As a student studying to be a teacher, one of my biggest worries is how I am going to manage my class.  I know that there are hundreds of classroom management tools out there but I was wondering if there are any specific things that anyone has used that seem to be very effective?

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Hi Kelly,


Classroom Management is one of those things that is so hard to "box".  There is no "one way" to maintain 'control' of a class.  Additionally, circumstances change from day to day depending on student's whims, experiences, emotions on any given day. 


My solution to classroom management is 1-Cover Behavioral Expectations on Day ONE and 2- to be crystal clear about the material we are working on and to present new units/projects in a way that draws them in and ties in with what they already know.  Student work should be compelling and tied to clear, attainable goals and objectives.  If a tool is required, demonstrate it and/or have a student demonstrate with you. Giving students some degree of ownership is key in the classroom...Any perception of you as "Sage on the Stage" could backfire. 


Ultimately, you will have to feel your way. It's about building a Culture in the classroom of mutual respect and responsibility. I appeal to student's sense of right/wrong/dignity/respect/fairness.


That said, some students come with tough skin and a goal to throw teachers off-task. Simply don't tolerate it-redirect-but always reprimand in private, if you must. Give full attention to the behaviors you want to see. The behaviors you get in the classroom will always be the ones you 'award' the most attention. Best of luck!

I would suggest that you read Robert Marzano's Classroom Management that Works. We've used it with new teachers for several years in our district. If you want specific strategies, I have tons of those, too. I would be glad to share anything with you as you begin your journey.
I will look into reading that thank you! I would love a few specific strategies if you don't mind.  For example, I noticed that in one classroom I was observing in, one student would not do the task that he was assigned to.  When the teacher told him to start working he said no.  What do I do if I have a student who consistantly says he/she will not do the work assigned and does not seem to care about consequences?
Kelly, I would let that moment go. Engaging with the student in front of the class, will just lead to a power struggle and you will lose.  Pull that student aside after class. Find out what's going on. How is he feeling. Why doesn't he want to do the work?  What would help him?  Are there issues going on at home? Does he have a learning disability?  Is the task too hard.? Or too boring? Would assistive technology be useful?  Would using his iphone to record his answer work? Could he represent his learning in other ways? Could you scribe for him?  Could he draw a picture/mindmap to show his learning.  There is a way through to this kind of student, it starts with caring and communication.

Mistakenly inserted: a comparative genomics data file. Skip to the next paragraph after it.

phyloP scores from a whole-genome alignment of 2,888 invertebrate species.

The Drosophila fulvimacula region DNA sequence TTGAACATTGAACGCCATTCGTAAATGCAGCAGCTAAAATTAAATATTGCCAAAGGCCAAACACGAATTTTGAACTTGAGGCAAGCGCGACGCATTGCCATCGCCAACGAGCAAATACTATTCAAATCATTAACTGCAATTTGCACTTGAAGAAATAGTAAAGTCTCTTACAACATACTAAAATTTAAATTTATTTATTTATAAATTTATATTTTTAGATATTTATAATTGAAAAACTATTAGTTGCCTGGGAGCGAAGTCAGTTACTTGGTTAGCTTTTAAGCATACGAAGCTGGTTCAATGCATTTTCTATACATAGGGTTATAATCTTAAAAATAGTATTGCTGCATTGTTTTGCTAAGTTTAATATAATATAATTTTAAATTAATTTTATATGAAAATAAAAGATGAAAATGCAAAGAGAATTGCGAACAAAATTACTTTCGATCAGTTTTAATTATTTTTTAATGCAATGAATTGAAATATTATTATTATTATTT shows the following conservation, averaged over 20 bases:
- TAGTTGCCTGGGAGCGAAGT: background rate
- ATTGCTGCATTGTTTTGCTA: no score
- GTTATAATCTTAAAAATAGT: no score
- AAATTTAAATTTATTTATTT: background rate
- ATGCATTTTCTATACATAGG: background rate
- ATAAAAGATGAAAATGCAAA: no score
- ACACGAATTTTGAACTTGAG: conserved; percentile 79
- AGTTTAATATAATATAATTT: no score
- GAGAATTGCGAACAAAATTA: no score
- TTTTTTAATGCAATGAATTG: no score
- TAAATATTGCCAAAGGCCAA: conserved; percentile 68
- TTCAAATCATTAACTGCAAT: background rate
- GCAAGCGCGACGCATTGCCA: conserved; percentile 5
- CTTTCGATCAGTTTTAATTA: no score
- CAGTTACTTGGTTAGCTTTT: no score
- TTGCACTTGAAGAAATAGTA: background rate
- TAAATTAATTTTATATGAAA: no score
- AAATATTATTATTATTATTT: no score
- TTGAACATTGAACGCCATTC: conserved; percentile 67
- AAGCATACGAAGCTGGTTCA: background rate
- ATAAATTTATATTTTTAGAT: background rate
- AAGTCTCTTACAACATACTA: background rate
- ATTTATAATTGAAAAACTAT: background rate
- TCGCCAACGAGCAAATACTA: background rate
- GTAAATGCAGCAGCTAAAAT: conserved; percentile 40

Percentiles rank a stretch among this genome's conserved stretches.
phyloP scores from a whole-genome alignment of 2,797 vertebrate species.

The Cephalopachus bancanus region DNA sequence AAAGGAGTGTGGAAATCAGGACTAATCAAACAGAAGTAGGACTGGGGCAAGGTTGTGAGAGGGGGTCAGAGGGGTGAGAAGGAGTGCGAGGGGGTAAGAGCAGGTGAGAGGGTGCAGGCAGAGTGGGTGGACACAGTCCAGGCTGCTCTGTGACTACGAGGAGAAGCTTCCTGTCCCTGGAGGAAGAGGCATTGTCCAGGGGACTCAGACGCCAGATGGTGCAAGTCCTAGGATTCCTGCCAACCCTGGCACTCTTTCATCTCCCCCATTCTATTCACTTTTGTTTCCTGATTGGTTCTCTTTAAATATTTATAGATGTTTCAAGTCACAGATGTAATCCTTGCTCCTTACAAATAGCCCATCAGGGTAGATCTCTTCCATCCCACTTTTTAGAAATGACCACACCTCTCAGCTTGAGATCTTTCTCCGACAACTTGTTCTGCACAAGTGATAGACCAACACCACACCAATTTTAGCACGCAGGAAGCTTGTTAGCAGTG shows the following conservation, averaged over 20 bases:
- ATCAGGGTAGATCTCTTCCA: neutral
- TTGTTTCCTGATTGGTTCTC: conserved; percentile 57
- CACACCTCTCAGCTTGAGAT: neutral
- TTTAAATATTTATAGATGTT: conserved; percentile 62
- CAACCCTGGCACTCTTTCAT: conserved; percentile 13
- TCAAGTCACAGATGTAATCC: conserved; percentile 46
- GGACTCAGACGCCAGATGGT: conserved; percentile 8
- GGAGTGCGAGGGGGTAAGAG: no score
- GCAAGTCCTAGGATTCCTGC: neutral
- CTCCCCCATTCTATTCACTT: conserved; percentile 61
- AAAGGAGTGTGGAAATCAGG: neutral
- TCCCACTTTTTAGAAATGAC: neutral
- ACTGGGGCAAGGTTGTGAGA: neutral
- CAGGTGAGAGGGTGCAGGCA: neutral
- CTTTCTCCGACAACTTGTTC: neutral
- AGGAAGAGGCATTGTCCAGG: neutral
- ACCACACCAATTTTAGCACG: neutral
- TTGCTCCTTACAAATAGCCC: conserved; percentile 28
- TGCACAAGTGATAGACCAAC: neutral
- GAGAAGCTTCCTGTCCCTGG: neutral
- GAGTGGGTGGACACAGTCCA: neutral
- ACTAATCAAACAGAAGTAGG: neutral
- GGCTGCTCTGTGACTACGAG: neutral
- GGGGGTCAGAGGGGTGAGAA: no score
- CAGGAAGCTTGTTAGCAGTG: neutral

I concur with Heidi. Pulling the student aside will help your glean much more valuable information and will not set up a power struggle. In our district, failure to do what a teacher asks is insubordination (I teach at the high school level.); however, following through with the office is the LAST choice I make.
Those are all great questions to ask myself when put in a tough situation.  I wrote all of them down :) I am realizing that there are so many possible solutions to a problem, you just have to find the one that fits for each student.

I don't have a management system, but I do have some suggestions. Here's my blogpost on what I've learned over the years about managing behaviour. I hope it helps.
Went to your blog. Loved it! Commented there as well!!

Thank you all so much!! This is very helpful information and a lot of it I have never thought about before not having that much experience myself.  I love all of these ideas and will have to try to mesh them all and see what works for me when I get a chance. I appreciate all of your help!

Also, I always stand by my classroom door and great students as they enter, calling them by name. Building a relationship with them (an appropriate relationship) goes a long way in the classroom. Just another tidbit... :0)
This is something that I will most definitely do! I agree that building appropriate relationships with students can be very powerful.  This was stressed by one of my professors in college.  It's good to hear that it is indeed effective from another professional educator thank you!



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